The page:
Richard J. Daley branch, Chicago Public Library, 3400 S. Halsted St.

A photograph of Hizzoner hangs in this spartan neighborhood library, which was dedicated in 1988.

Former Richard M. Daley home, 3320 S. Emerald Ave.

Daley’s eldest son and heir began his family and political life in a house just two streets over from his father’s. In 1993, though, the younger Daley abandoned Bridgeport for a condo in Burnham Place, a gated South Loop community which provided more security for his family. “What, do they think they’re better than us?” a neighbor told the Tribune’s John Kass. “That’s what it is. He thinks he’s better than us. I hate the guy.” Despite leaving his roots, Daley was re-elected four more times, always with strong support from the 11th Ward.

Daley Insurance Brokerage, 3530 S. Halsted St.

Richard J. Daley’s sons have used the family name to enrich themselves in business, law, and insurance. “If I can’t help my sons then they can kiss my ass,” was Daley’s answer to do-gooders who criticized him for steering city business toward his sons. What appears to be a modest neighborhood brokerage is actually a source of wealth for John P. Daley, who has supplemented his five-figure Cook County commissioner’s salary with a six-figure income as an insurance agent. According to a 2005 article in Crain’s Chicago Business, Daley “acknowledged making as much as $400,000 a year securing insurance policies…for city contractors at O’Hare International Airport and elsewhere.”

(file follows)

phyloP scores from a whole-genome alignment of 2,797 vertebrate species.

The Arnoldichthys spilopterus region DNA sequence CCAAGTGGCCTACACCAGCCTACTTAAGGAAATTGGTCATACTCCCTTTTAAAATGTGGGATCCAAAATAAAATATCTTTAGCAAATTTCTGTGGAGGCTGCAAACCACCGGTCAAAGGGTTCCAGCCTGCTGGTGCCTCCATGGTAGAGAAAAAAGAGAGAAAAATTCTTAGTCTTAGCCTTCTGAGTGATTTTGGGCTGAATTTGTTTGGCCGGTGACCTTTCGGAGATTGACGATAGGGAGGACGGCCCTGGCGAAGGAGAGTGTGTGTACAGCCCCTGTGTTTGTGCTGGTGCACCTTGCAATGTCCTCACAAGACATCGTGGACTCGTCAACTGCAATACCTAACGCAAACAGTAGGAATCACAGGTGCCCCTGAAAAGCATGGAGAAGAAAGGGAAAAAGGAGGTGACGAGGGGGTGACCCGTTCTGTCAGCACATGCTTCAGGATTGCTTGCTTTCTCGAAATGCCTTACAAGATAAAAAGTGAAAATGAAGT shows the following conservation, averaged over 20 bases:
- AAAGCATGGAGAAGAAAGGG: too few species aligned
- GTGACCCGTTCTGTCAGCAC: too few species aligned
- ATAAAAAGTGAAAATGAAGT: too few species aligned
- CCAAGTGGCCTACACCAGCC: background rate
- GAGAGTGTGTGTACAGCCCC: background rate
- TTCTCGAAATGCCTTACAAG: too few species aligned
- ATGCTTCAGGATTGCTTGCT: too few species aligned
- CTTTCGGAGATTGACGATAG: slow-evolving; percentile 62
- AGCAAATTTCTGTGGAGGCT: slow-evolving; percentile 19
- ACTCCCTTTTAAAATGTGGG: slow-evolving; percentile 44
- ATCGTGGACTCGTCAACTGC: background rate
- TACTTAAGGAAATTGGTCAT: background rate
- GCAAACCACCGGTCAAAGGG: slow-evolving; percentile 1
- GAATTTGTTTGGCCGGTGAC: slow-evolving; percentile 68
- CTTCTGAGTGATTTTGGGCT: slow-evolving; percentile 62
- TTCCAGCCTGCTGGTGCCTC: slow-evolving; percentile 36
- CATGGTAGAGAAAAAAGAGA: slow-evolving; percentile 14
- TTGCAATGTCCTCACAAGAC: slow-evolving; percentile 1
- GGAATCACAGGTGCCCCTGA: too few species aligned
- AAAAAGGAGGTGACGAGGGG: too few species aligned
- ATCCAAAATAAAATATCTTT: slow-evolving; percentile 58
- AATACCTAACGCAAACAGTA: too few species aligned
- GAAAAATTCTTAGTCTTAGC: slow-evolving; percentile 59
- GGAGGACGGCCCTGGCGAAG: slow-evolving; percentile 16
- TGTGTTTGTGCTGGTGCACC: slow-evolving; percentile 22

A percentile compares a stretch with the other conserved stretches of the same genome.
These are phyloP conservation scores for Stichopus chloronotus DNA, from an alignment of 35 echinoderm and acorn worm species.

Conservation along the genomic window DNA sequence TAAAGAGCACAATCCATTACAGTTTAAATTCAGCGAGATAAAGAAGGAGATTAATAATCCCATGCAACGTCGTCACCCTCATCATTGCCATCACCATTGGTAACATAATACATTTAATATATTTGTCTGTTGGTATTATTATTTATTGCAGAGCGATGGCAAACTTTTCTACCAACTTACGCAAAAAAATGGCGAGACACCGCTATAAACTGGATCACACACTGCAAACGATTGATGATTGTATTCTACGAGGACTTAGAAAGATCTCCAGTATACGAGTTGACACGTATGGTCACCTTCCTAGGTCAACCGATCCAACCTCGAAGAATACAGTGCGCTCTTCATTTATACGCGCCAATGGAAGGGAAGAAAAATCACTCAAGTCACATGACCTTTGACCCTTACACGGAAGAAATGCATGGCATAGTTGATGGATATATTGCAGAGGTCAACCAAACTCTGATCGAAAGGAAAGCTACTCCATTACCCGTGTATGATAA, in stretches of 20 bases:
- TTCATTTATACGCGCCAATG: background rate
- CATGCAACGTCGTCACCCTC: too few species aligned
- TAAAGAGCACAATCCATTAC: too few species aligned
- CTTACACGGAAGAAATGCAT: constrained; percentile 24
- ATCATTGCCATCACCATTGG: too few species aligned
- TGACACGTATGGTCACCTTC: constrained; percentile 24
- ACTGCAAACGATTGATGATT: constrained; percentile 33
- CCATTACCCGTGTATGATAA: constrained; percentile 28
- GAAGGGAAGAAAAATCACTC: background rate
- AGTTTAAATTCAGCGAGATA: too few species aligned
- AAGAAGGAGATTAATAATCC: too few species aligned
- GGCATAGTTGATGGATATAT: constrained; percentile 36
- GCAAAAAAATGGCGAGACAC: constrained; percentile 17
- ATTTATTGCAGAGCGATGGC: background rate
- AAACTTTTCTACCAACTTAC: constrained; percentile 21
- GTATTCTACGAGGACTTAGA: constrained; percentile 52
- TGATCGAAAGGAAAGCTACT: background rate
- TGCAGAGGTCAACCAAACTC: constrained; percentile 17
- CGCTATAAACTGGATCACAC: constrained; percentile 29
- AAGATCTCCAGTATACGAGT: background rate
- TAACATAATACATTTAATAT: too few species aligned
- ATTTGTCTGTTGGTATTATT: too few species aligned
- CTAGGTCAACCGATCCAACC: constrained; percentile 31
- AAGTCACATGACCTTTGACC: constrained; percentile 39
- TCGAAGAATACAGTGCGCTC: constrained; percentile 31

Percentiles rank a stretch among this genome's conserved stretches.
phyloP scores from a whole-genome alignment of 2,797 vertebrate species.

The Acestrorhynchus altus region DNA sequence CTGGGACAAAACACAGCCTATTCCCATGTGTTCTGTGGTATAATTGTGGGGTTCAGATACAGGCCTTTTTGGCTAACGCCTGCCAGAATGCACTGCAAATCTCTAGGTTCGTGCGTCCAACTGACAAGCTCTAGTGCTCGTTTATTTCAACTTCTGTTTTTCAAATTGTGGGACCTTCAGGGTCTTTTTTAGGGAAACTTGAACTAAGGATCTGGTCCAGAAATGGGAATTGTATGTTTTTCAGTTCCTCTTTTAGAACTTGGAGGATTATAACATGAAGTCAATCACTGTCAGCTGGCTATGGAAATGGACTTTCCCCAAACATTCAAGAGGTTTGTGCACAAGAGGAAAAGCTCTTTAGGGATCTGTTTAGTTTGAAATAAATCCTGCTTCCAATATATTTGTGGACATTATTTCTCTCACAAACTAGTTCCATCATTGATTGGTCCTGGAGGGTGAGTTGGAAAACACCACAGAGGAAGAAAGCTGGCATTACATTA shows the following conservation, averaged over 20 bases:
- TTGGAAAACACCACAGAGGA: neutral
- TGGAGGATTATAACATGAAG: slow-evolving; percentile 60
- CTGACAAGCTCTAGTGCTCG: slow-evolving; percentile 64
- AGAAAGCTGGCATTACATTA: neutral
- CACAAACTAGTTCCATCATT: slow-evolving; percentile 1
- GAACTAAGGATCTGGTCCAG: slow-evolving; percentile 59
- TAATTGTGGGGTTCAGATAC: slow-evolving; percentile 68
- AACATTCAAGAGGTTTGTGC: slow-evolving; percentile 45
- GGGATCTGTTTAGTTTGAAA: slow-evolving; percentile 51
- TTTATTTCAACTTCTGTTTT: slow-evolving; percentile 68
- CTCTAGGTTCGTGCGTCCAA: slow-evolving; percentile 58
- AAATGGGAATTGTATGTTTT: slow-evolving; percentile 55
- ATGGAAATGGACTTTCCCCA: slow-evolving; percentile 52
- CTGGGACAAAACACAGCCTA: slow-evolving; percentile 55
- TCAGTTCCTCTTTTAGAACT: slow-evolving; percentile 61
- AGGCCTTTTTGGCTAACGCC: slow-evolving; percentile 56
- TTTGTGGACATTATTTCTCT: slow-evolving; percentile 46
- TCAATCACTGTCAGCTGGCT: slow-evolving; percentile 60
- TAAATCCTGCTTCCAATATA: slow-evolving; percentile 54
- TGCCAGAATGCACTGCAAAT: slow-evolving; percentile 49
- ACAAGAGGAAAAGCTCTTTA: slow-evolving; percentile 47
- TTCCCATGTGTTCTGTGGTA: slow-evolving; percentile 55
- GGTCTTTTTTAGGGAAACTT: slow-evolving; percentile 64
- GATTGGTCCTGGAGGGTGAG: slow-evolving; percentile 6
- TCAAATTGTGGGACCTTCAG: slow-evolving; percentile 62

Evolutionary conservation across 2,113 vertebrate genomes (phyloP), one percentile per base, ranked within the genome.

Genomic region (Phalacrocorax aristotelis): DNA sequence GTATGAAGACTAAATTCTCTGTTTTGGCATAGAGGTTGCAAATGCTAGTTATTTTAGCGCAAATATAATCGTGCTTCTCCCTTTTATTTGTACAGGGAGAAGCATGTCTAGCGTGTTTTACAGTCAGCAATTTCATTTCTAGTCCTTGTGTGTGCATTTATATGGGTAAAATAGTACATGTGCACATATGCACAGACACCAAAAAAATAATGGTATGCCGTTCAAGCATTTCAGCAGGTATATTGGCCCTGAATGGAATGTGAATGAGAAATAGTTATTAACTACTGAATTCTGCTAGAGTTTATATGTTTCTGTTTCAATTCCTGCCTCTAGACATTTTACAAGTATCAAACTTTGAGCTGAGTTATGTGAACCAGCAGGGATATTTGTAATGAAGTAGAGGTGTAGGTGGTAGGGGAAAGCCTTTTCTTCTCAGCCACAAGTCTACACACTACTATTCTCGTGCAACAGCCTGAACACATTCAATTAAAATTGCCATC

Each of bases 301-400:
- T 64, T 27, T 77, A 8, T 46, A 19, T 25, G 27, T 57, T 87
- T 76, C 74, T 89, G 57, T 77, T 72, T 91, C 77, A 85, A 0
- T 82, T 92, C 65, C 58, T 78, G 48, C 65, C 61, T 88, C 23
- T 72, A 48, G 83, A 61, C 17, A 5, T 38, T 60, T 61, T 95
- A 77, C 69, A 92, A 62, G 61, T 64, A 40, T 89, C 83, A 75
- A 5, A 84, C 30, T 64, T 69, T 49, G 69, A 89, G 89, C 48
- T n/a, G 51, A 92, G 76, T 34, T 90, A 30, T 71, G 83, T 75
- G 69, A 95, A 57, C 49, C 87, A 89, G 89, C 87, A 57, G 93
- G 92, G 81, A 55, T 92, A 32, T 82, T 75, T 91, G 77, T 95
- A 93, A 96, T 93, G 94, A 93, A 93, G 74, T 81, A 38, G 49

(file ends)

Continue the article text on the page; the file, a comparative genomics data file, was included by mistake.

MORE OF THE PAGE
Former site of Washington Federal Bank for Savings, 2869 S. Archer Ave.

There’s an old saying about family dynasties: “shirtsleeves to shirtsleeves in three generations.” The first generation builds, the second maintains, the third throws it all away. Such is the story of the Daleys. Patrick Daley Thompson is the son of Richard J. Daley’s eldest daughter Patricia, and strongly resembles his rotund grandfather, looking as he does like the offspring of a leprechaun and an ogre. Thompson was elected 11th Ward alderman in 2015 — the Daleys have long controlled that office, but Patrick was the first family member to hold it. He was forced to resign last year, after being convicted of making false statements to the Internal Revenue Service and the Federal Deposit Insurance Commission about a $219,000 loan from a Bridgeport bank. The bank was shut down by federal regulators in 2017. A few days after its president — the founder’s grandson — committed suicide. To replace Thompson, Mayor Lori Lightfoot appointed Nicole Lee — who had the Daleys’ support. A Daley has held elective office in Chicago continuously since 1934, when Richard J. was elected to the state House of Representatives, but that will likely end once 76-year-old John retires from the county board.